An overhaul of a one hundred-year-old act against animal cruelty is the focus of a march in Cork city this weekend. Hundreds of animal lovers and supporters of Animal Rights Action Network (ARAN) are to descend on the Grand Parade tomorrow, Saturday from 1.30pm to call on Minister for Agriculture, Food and the Marine, Simon Coveney to bring about a revised Animal Health and Welfare Bill as a matter of urgency.
ARAN’s John Carmody explained, “We’ve allowed our nation to go 100 years with legislation that was drafted back in the Titanic days." He added that the march will send a clear message to Minister Coveney "that animals are literally dying for new legislation and the time has now come for this to be made a priority”.
Mr Carmody highlighted that while England and Wales have updated their animal protection laws with the Animal Welfare Act 2006, Ireland has not been as proactive in protecting its animals. He explained that the main focus of the 1911 act is that of farm animals for the control and eradication of animal diseases, and the slaughter and disposal of animals/ animal by-products. This however, is both for farm and non-farm animals. Mr Carmody added that the only provisions for non-farm animals is that the owner must ensure they have shelter, food and water, with offenders receiving “slap-on-the-wrist" fines.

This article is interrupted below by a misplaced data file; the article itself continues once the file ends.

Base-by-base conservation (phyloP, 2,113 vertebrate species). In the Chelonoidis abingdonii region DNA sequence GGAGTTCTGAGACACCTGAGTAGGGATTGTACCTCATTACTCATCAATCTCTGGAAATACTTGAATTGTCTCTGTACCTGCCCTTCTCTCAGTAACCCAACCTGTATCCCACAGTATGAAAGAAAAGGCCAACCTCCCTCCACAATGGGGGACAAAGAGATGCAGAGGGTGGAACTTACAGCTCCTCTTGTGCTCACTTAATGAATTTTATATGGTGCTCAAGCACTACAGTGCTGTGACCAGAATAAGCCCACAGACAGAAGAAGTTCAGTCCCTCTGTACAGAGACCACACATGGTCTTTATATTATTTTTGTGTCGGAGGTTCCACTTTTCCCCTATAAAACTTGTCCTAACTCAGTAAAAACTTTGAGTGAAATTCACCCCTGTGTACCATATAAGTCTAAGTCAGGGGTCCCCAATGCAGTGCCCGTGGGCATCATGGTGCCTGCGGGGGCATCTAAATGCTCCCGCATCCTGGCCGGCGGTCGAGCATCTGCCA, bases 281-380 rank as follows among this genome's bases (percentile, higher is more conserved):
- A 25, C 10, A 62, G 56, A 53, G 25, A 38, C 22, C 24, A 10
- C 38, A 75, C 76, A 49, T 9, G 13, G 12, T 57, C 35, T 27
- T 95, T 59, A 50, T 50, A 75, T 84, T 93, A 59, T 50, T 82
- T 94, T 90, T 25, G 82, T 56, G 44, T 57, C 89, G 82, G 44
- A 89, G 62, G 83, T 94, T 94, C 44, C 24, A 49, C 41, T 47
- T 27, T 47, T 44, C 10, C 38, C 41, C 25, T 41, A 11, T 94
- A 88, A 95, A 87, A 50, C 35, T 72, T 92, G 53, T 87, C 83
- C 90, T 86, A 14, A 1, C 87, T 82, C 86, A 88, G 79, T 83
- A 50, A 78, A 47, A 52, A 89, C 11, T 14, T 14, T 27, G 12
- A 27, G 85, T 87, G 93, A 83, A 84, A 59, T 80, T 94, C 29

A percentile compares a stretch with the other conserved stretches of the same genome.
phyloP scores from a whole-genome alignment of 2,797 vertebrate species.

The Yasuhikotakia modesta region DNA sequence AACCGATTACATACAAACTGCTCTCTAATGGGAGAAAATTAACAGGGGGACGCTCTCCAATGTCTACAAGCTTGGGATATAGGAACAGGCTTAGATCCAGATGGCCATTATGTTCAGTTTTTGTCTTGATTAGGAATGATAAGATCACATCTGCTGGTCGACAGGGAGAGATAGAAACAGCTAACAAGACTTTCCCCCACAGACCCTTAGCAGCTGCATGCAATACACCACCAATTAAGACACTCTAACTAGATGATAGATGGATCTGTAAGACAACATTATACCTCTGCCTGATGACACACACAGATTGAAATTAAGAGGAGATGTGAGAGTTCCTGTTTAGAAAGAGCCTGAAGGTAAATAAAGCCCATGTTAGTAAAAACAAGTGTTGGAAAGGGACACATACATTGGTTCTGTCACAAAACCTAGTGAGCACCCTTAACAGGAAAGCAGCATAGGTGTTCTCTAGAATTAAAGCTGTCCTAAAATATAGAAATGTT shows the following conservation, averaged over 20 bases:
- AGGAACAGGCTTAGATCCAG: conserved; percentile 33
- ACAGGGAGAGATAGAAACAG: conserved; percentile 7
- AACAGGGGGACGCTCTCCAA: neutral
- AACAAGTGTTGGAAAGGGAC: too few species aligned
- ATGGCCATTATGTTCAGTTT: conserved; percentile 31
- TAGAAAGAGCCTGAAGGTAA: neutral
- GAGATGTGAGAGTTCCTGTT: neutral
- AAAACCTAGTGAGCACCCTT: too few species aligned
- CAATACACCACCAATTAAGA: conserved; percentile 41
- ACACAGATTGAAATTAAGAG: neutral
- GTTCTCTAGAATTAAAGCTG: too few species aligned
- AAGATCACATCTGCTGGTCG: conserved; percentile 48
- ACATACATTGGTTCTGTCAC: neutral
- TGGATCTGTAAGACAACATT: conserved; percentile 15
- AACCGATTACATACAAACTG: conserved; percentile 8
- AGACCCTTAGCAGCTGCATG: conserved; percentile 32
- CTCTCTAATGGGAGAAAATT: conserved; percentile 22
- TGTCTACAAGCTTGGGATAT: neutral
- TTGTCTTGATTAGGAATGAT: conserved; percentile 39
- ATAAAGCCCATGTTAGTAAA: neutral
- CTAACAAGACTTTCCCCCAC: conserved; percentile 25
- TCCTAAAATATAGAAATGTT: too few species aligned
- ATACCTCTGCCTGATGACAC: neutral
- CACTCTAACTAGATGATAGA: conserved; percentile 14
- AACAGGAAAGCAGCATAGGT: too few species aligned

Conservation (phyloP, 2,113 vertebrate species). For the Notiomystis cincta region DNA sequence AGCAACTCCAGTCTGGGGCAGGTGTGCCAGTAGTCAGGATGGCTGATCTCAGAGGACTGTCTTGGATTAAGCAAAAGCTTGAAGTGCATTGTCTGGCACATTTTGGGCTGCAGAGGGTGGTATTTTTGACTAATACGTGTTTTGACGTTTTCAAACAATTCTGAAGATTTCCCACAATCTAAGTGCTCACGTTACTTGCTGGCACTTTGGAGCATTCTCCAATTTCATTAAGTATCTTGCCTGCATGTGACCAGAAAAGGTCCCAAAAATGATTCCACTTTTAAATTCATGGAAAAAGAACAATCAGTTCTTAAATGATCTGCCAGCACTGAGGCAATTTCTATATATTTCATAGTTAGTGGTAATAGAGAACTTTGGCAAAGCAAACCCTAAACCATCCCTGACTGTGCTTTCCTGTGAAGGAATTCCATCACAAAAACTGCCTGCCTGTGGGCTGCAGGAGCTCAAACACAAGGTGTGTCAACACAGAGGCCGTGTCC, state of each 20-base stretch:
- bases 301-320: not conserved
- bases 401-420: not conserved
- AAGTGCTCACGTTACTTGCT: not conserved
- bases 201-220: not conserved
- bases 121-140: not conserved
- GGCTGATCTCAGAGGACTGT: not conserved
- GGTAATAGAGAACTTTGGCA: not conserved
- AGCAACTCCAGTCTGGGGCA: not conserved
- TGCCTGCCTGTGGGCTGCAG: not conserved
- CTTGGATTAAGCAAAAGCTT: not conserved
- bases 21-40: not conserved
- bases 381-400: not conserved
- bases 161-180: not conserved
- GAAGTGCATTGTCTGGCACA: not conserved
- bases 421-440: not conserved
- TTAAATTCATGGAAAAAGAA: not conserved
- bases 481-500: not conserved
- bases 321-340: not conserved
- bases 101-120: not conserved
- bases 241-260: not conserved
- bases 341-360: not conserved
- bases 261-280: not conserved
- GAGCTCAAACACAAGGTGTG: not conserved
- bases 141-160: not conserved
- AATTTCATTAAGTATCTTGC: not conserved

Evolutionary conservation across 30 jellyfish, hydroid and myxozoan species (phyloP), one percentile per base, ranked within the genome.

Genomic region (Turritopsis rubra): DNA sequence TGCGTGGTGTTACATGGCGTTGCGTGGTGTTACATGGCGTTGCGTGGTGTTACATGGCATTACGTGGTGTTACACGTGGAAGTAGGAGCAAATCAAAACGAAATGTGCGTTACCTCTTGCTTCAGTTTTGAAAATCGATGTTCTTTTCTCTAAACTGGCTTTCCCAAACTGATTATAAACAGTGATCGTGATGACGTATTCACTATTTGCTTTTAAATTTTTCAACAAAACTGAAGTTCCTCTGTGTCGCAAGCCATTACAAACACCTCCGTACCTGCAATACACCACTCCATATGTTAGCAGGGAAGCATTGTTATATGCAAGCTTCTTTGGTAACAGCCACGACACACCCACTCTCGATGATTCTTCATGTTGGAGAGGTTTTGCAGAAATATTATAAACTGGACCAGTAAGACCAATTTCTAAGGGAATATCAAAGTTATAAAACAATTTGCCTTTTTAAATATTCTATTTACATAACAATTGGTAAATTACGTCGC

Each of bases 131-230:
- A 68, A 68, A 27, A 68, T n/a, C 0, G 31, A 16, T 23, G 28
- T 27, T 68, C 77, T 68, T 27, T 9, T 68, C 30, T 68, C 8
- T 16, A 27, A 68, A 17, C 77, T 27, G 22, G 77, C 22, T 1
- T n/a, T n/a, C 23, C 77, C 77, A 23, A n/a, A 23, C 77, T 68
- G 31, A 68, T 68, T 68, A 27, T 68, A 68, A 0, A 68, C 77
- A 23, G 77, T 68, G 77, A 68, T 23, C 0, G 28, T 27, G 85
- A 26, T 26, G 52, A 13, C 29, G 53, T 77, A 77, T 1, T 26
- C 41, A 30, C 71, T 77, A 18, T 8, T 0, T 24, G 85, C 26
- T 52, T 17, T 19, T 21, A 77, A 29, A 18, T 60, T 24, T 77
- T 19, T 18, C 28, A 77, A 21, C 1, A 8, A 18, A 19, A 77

ARAN is urging that the new legislation should include stiff mandatory fines and jail sentences for convicted offenders of cruelty to animals and is pushing for the inclusion of a ban on fur farming in Ireland.